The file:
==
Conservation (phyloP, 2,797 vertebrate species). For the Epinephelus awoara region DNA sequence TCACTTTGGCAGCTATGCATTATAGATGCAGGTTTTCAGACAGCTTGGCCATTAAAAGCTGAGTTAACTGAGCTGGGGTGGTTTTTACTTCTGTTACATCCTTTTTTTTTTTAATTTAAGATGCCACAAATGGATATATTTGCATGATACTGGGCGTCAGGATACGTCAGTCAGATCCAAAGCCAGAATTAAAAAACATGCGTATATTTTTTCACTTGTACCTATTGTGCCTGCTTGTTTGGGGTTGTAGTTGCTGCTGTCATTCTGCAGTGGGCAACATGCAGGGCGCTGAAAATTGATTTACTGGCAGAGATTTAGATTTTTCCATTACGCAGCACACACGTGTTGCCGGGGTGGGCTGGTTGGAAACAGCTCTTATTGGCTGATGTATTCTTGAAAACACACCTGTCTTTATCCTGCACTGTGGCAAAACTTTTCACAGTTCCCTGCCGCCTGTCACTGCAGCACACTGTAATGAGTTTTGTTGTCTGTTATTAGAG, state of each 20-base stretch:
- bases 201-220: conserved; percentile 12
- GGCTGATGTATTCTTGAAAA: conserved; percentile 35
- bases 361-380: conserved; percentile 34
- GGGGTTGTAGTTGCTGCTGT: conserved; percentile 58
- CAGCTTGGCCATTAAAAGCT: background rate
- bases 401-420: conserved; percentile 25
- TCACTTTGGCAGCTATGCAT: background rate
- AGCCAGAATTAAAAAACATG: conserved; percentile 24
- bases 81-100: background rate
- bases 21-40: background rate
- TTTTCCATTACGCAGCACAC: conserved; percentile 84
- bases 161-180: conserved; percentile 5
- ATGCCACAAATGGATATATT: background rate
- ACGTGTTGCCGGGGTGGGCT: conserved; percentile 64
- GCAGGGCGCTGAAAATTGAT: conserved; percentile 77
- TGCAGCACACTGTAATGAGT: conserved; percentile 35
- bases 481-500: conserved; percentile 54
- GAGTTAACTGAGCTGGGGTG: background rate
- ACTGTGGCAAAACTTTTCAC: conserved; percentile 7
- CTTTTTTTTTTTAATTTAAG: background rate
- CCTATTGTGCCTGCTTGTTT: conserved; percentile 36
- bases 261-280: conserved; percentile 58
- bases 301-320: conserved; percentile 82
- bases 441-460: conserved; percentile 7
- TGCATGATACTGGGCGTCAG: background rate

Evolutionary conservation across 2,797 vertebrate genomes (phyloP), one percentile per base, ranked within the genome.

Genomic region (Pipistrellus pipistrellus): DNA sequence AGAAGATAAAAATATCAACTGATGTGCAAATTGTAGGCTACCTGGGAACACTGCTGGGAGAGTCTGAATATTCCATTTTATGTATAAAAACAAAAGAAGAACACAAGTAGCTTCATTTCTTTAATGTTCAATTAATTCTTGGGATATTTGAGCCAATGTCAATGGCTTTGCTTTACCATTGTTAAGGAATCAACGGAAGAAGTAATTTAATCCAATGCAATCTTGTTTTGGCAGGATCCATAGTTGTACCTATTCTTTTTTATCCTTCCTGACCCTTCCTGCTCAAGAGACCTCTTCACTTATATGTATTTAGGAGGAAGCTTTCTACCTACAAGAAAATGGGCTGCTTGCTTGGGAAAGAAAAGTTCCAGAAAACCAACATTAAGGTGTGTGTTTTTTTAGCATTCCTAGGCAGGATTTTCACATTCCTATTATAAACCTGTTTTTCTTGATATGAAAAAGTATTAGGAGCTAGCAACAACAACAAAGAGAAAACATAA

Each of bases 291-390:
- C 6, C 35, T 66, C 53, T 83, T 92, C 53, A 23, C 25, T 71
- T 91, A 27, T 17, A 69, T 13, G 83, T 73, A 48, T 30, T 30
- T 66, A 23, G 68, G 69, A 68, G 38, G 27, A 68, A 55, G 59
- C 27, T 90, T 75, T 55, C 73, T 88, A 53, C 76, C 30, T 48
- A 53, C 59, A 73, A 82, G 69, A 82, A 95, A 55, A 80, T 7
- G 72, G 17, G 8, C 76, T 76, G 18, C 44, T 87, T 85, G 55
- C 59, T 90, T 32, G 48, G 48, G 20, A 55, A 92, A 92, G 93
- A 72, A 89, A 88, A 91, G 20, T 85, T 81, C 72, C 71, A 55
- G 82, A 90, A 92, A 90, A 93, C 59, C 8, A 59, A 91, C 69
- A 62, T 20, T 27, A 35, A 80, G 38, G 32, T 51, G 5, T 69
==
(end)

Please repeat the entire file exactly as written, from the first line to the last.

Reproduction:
Conservation (phyloP, 2,797 vertebrate species). For the Epinephelus awoara region DNA sequence TCACTTTGGCAGCTATGCATTATAGATGCAGGTTTTCAGACAGCTTGGCCATTAAAAGCTGAGTTAACTGAGCTGGGGTGGTTTTTACTTCTGTTACATCCTTTTTTTTTTTAATTTAAGATGCCACAAATGGATATATTTGCATGATACTGGGCGTCAGGATACGTCAGTCAGATCCAAAGCCAGAATTAAAAAACATGCGTATATTTTTTCACTTGTACCTATTGTGCCTGCTTGTTTGGGGTTGTAGTTGCTGCTGTCATTCTGCAGTGGGCAACATGCAGGGCGCTGAAAATTGATTTACTGGCAGAGATTTAGATTTTTCCATTACGCAGCACACACGTGTTGCCGGGGTGGGCTGGTTGGAAACAGCTCTTATTGGCTGATGTATTCTTGAAAACACACCTGTCTTTATCCTGCACTGTGGCAAAACTTTTCACAGTTCCCTGCCGCCTGTCACTGCAGCACACTGTAATGAGTTTTGTTGTCTGTTATTAGAG, state of each 20-base stretch:
- bases 201-220: conserved; percentile 12
- GGCTGATGTATTCTTGAAAA: conserved; percentile 35
- bases 361-380: conserved; percentile 34
- GGGGTTGTAGTTGCTGCTGT: conserved; percentile 58
- CAGCTTGGCCATTAAAAGCT: background rate
- bases 401-420: conserved; percentile 25
- TCACTTTGGCAGCTATGCAT: background rate
- AGCCAGAATTAAAAAACATG: conserved; percentile 24
- bases 81-100: background rate
- bases 21-40: background rate
- TTTTCCATTACGCAGCACAC: conserved; percentile 84
- bases 161-180: conserved; percentile 5
- ATGCCACAAATGGATATATT: background rate
- ACGTGTTGCCGGGGTGGGCT: conserved; percentile 64
- GCAGGGCGCTGAAAATTGAT: conserved; percentile 77
- TGCAGCACACTGTAATGAGT: conserved; percentile 35
- bases 481-500: conserved; percentile 54
- GAGTTAACTGAGCTGGGGTG: background rate
- ACTGTGGCAAAACTTTTCAC: conserved; percentile 7
- CTTTTTTTTTTTAATTTAAG: background rate
- CCTATTGTGCCTGCTTGTTT: conserved; percentile 36
- bases 261-280: conserved; percentile 58
- bases 301-320: conserved; percentile 82
- bases 441-460: conserved; percentile 7
- TGCATGATACTGGGCGTCAG: background rate

Evolutionary conservation across 2,797 vertebrate genomes (phyloP), one percentile per base, ranked within the genome.

Genomic region (Pipistrellus pipistrellus): DNA sequence AGAAGATAAAAATATCAACTGATGTGCAAATTGTAGGCTACCTGGGAACACTGCTGGGAGAGTCTGAATATTCCATTTTATGTATAAAAACAAAAGAAGAACACAAGTAGCTTCATTTCTTTAATGTTCAATTAATTCTTGGGATATTTGAGCCAATGTCAATGGCTTTGCTTTACCATTGTTAAGGAATCAACGGAAGAAGTAATTTAATCCAATGCAATCTTGTTTTGGCAGGATCCATAGTTGTACCTATTCTTTTTTATCCTTCCTGACCCTTCCTGCTCAAGAGACCTCTTCACTTATATGTATTTAGGAGGAAGCTTTCTACCTACAAGAAAATGGGCTGCTTGCTTGGGAAAGAAAAGTTCCAGAAAACCAACATTAAGGTGTGTGTTTTTTTAGCATTCCTAGGCAGGATTTTCACATTCCTATTATAAACCTGTTTTTCTTGATATGAAAAAGTATTAGGAGCTAGCAACAACAACAAAGAGAAAACATAA

Each of bases 291-390:
- C 6, C 35, T 66, C 53, T 83, T 92, C 53, A 23, C 25, T 71
- T 91, A 27, T 17, A 69, T 13, G 83, T 73, A 48, T 30, T 30
- T 66, A 23, G 68, G 69, A 68, G 38, G 27, A 68, A 55, G 59
- C 27, T 90, T 75, T 55, C 73, T 88, A 53, C 76, C 30, T 48
- A 53, C 59, A 73, A 82, G 69, A 82, A 95, A 55, A 80, T 7
- G 72, G 17, G 8, C 76, T 76, G 18, C 44, T 87, T 85, G 55
- C 59, T 90, T 32, G 48, G 48, G 20, A 55, A 92, A 92, G 93
- A 72, A 89, A 88, A 91, G 20, T 85, T 81, C 72, C 71, A 55
- G 82, A 90, A 92, A 90, A 93, C 59, C 8, A 59, A 91, C 69
- A 62, T 20, T 27, A 35, A 80, G 38, G 32, T 51, G 5, T 69